Before writing and publishing Syria’s Secret Library: The True Story of How a Besieged Syrian Town Found Hope, Mike had two broadcasts on the BBC about it:
Broadcast August 1st 2016
Published July 28th 2016
Assad or We Burn the Country: How One Family’s Lust for Power Destroyed Syria BY SAM DAGHER. Little, Brown, 2019, 592 pp.
Syria’s Secret Library: Reading and Redemption in a Town Under Siege
BY MIKE THOMSON. Public Affairs, 2019, 320 pp.
These two books offer wildly contrasting portrayals of the regime of Syrian President Bashar al-Assad and the hugely destructive civil war that has raged in Syria since 2011. Dagher started reporting from Damascus for The Wall Street Journal in 2012. He interviewed key actors and dissidents, among them Manaf Tlass, once a close friend of the ruling Assad family. Manaf’s father was a regime stalwart, a longtime defense minister, and a key liaison between the Alawite Assads and the majority Sunni population of Syria. Manaf eventually defected from the regime after Assad brutally suppressed the largely Sunni opposition. Dagher tells a story of paranoia and unbridled violence. He is unequivocal in his condemnation of the Assad regime and catalogs the world’s acquiescence in the regime’s brutality, enabled in part by the focus on battling the Islamic State (or isis). Dagher interviewed some survivors of Assad’s torture centers, who afford hope for a better future, but otherwise, this book chronicles the triumph of evil.
Some of those torture survivors are the subject of Thomson’s moving chronicle of the four-year siege of Daraya, a suburb of Damascus that was once home to 90,000 people. Thomson, a BBC correspondent, learned that among those who remained in the suburb were a number of young Darayans who collected books to establish a secret, underground library, sheltered from the barrel bombs, snipers, and tanks of Assad’s forces. The library became the embodiment of both resistance and the hope for a more humane future. Thomson never visited Daraya and knew his heroes only through Skype and WhatsApp. Still, he became fast friends with the insurgent librarians. Rebels in Daraya held out for four years, enduring famine and trauma. In the summer of 2016, they were evacuated by the regime to Idlib province, which itself is now under attack by Assad’s forces. Syrian troops unearthed and looted the secret library.
Bashar al-Assad in 2011. It takes some mental gymnastics to see how Hezbollah’s role in Syria either mounts resistance to Israel or defends the territory of Lebanon. Daher has spent years in the Bekaa Valley close to Hezbollah strongholds. Her portrayal of the organization is rather sympathetic. The book’s strongest feature is its analysis of the charismatic appeal of Hezbollah’s secretary-general, Hassan Nasrallah. Daher’s superficial treatment of the organization’s finances— and the group’s consequent ability to eschew corruption and rent seeking—is less satisfying. The author refutes accusations of terrorism leveled at Hezbollah, particularly the findings of the international tribunal that investigated the 2005 assassination of former Lebanese Prime Minister Rafiq Hariri. She challenges the evidence that Hezbollah was behind this killing and other violent incidents.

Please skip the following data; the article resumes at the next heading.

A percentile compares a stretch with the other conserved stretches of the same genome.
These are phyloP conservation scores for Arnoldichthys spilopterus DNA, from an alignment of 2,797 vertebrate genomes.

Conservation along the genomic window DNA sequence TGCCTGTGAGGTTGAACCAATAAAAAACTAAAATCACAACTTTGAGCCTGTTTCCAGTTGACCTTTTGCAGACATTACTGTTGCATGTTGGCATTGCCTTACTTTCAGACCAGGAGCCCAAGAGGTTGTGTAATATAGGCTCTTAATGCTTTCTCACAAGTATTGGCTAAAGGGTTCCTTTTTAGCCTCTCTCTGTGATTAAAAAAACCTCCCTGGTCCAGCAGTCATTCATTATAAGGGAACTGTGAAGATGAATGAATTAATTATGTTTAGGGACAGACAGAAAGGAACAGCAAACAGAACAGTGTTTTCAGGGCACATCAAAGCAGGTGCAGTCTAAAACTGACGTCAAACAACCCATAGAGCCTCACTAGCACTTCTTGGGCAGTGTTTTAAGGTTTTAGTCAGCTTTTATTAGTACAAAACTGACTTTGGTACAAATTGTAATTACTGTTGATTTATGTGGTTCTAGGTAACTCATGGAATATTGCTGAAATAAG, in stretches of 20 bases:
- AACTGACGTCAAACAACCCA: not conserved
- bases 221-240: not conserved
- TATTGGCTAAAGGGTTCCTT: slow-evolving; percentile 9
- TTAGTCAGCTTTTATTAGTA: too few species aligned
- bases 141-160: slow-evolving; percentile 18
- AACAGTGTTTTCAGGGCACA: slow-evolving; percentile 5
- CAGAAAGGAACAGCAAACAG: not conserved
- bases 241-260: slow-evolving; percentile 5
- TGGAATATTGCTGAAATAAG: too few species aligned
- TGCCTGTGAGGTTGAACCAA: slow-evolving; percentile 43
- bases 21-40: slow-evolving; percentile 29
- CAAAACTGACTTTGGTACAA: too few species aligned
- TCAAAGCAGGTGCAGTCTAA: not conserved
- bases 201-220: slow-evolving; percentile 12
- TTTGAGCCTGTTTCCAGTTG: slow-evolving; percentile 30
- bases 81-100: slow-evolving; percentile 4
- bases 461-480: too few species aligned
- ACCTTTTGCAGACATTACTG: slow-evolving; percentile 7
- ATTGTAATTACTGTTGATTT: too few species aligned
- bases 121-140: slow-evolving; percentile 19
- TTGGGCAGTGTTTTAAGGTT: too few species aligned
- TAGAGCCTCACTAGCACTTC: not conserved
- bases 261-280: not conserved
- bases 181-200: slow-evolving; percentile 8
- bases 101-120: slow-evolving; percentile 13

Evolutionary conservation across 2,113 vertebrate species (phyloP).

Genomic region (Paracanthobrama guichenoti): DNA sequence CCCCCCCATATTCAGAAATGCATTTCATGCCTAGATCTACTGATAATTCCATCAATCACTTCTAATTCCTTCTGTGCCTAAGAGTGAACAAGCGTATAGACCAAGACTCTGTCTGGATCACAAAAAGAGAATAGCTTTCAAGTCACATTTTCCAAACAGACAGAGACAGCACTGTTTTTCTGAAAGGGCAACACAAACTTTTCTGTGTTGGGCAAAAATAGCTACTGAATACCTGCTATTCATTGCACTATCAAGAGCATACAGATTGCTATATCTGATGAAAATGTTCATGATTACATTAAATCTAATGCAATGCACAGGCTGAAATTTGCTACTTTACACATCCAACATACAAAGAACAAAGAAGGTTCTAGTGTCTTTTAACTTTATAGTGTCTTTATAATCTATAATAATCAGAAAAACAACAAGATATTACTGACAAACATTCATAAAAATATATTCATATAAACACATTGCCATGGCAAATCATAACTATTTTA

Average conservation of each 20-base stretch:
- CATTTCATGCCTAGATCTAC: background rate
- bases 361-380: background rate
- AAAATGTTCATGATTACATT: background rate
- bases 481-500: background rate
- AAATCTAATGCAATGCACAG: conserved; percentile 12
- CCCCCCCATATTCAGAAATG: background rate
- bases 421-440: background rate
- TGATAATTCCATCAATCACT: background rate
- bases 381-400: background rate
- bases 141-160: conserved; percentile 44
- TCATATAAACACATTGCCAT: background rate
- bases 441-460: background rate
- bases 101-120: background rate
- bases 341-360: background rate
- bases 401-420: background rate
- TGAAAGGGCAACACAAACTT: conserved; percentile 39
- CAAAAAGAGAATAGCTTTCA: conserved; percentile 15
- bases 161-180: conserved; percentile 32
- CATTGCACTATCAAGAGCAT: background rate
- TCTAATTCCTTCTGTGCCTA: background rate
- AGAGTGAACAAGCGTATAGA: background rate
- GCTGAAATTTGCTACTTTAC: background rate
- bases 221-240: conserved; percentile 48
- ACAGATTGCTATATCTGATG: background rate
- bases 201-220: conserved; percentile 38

Dr. Agnes Kaposi
November 8, 2021
The Evolving Library Profession and Education Driving Social Justice: A Perspective from the Global South
Dr. Reggie Raju (speaker) & Professor Jaya Raju
November 15, 2019
Evaluating The Impact of Rural Village Libraries in Uganda: A Mixed-Methods Narrative
Valeda Dent, PhD
November 26, 2018
Community Libraries as Platforms for Sustainable Development
September 17, 2013
Isolation and Information Famine: Stifling Africa’s Growth
October 22, 2009
The Enchanted Libraries of Chile: a story of transformation
October 19, 2007
Information Competencies: A Bridge to Narrow North-South Knowledge Gaps
September 23, 2003
Arcs of the Rainbow:
The Heritage of Knowledge and Contemporary Life
October 29, 1998
The Metamorphosis of the Word:
Libraries With a Future
October 11, 1994
The Heart of the University:
The Making of a Global Library
September 30, 1993
Culture and Development Between Tradition and Modernity
November 18, 1992